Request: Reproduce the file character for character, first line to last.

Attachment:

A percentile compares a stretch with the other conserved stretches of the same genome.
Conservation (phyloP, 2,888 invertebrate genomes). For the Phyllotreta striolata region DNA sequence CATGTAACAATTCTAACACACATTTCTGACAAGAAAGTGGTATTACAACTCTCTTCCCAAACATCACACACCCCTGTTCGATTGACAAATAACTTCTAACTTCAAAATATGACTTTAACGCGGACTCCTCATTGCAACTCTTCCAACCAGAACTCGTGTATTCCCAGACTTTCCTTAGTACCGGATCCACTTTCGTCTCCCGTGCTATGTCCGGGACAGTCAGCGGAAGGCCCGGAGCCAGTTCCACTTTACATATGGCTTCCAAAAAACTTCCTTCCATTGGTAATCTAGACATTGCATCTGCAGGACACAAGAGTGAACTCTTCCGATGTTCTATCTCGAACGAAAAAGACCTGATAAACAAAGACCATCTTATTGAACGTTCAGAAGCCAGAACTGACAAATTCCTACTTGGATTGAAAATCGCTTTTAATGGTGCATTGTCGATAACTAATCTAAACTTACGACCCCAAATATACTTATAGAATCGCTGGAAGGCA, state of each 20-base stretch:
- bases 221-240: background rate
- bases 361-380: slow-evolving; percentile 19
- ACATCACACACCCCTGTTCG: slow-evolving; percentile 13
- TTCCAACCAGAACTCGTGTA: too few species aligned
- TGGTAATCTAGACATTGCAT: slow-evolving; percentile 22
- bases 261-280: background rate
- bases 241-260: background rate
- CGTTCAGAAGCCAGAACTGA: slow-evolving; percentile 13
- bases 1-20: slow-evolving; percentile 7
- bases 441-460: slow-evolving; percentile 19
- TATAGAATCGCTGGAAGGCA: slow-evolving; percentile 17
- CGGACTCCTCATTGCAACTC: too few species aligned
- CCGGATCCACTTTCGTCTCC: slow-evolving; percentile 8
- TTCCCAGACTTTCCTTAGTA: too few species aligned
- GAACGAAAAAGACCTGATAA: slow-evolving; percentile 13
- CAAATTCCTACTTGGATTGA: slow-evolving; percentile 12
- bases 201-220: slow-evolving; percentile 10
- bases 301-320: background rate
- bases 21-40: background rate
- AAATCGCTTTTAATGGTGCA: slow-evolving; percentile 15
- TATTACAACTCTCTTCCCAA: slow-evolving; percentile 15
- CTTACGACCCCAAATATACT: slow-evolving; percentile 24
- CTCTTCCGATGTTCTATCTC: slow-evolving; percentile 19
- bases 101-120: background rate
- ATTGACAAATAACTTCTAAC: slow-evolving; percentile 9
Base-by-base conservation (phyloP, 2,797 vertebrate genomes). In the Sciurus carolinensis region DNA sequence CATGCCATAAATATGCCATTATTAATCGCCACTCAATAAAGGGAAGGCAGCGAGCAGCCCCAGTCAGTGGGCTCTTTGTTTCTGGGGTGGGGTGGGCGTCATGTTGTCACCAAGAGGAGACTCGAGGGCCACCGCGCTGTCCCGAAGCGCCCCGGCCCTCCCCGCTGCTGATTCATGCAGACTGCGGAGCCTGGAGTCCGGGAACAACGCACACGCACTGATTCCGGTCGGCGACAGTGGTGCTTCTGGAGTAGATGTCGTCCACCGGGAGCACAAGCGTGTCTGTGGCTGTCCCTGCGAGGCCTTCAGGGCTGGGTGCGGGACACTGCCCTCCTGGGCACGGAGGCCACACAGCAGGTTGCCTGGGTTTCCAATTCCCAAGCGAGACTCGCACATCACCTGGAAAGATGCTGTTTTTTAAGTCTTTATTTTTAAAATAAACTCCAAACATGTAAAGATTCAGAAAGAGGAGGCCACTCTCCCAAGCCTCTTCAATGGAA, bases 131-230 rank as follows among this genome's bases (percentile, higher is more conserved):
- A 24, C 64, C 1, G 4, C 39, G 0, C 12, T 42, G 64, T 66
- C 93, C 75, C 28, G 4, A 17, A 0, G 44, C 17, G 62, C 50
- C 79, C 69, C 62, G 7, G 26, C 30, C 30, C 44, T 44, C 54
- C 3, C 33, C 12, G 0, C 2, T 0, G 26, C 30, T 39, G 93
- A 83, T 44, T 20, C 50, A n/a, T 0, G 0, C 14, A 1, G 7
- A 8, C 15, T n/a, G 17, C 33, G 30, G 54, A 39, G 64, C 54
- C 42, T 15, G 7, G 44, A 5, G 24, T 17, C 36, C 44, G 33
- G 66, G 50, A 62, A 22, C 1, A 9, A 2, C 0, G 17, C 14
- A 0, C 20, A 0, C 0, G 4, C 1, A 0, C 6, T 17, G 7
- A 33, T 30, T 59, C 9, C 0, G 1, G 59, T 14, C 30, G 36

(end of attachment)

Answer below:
A percentile compares a stretch with the other conserved stretches of the same genome.
Conservation (phyloP, 2,888 invertebrate genomes). For the Phyllotreta striolata region DNA sequence CATGTAACAATTCTAACACACATTTCTGACAAGAAAGTGGTATTACAACTCTCTTCCCAAACATCACACACCCCTGTTCGATTGACAAATAACTTCTAACTTCAAAATATGACTTTAACGCGGACTCCTCATTGCAACTCTTCCAACCAGAACTCGTGTATTCCCAGACTTTCCTTAGTACCGGATCCACTTTCGTCTCCCGTGCTATGTCCGGGACAGTCAGCGGAAGGCCCGGAGCCAGTTCCACTTTACATATGGCTTCCAAAAAACTTCCTTCCATTGGTAATCTAGACATTGCATCTGCAGGACACAAGAGTGAACTCTTCCGATGTTCTATCTCGAACGAAAAAGACCTGATAAACAAAGACCATCTTATTGAACGTTCAGAAGCCAGAACTGACAAATTCCTACTTGGATTGAAAATCGCTTTTAATGGTGCATTGTCGATAACTAATCTAAACTTACGACCCCAAATATACTTATAGAATCGCTGGAAGGCA, state of each 20-base stretch:
- bases 221-240: background rate
- bases 361-380: slow-evolving; percentile 19
- ACATCACACACCCCTGTTCG: slow-evolving; percentile 13
- TTCCAACCAGAACTCGTGTA: too few species aligned
- TGGTAATCTAGACATTGCAT: slow-evolving; percentile 22
- bases 261-280: background rate
- bases 241-260: background rate
- CGTTCAGAAGCCAGAACTGA: slow-evolving; percentile 13
- bases 1-20: slow-evolving; percentile 7
- bases 441-460: slow-evolving; percentile 19
- TATAGAATCGCTGGAAGGCA: slow-evolving; percentile 17
- CGGACTCCTCATTGCAACTC: too few species aligned
- CCGGATCCACTTTCGTCTCC: slow-evolving; percentile 8
- TTCCCAGACTTTCCTTAGTA: too few species aligned
- GAACGAAAAAGACCTGATAA: slow-evolving; percentile 13
- CAAATTCCTACTTGGATTGA: slow-evolving; percentile 12
- bases 201-220: slow-evolving; percentile 10
- bases 301-320: background rate
- bases 21-40: background rate
- AAATCGCTTTTAATGGTGCA: slow-evolving; percentile 15
- TATTACAACTCTCTTCCCAA: slow-evolving; percentile 15
- CTTACGACCCCAAATATACT: slow-evolving; percentile 24
- CTCTTCCGATGTTCTATCTC: slow-evolving; percentile 19
- bases 101-120: background rate
- ATTGACAAATAACTTCTAAC: slow-evolving; percentile 9
Base-by-base conservation (phyloP, 2,797 vertebrate genomes). In the Sciurus carolinensis region DNA sequence CATGCCATAAATATGCCATTATTAATCGCCACTCAATAAAGGGAAGGCAGCGAGCAGCCCCAGTCAGTGGGCTCTTTGTTTCTGGGGTGGGGTGGGCGTCATGTTGTCACCAAGAGGAGACTCGAGGGCCACCGCGCTGTCCCGAAGCGCCCCGGCCCTCCCCGCTGCTGATTCATGCAGACTGCGGAGCCTGGAGTCCGGGAACAACGCACACGCACTGATTCCGGTCGGCGACAGTGGTGCTTCTGGAGTAGATGTCGTCCACCGGGAGCACAAGCGTGTCTGTGGCTGTCCCTGCGAGGCCTTCAGGGCTGGGTGCGGGACACTGCCCTCCTGGGCACGGAGGCCACACAGCAGGTTGCCTGGGTTTCCAATTCCCAAGCGAGACTCGCACATCACCTGGAAAGATGCTGTTTTTTAAGTCTTTATTTTTAAAATAAACTCCAAACATGTAAAGATTCAGAAAGAGGAGGCCACTCTCCCAAGCCTCTTCAATGGAA, bases 131-230 rank as follows among this genome's bases (percentile, higher is more conserved):
- A 24, C 64, C 1, G 4, C 39, G 0, C 12, T 42, G 64, T 66
- C 93, C 75, C 28, G 4, A 17, A 0, G 44, C 17, G 62, C 50
- C 79, C 69, C 62, G 7, G 26, C 30, C 30, C 44, T 44, C 54
- C 3, C 33, C 12, G 0, C 2, T 0, G 26, C 30, T 39, G 93
- A 83, T 44, T 20, C 50, A n/a, T 0, G 0, C 14, A 1, G 7
- A 8, C 15, T n/a, G 17, C 33, G 30, G 54, A 39, G 64, C 54
- C 42, T 15, G 7, G 44, A 5, G 24, T 17, C 36, C 44, G 33
- G 66, G 50, A 62, A 22, C 1, A 9, A 2, C 0, G 17, C 14
- A 0, C 20, A 0, C 0, G 4, C 1, A 0, C 6, T 17, G 7
- A 33, T 30, T 59, C 9, C 0, G 1, G 59, T 14, C 30, G 36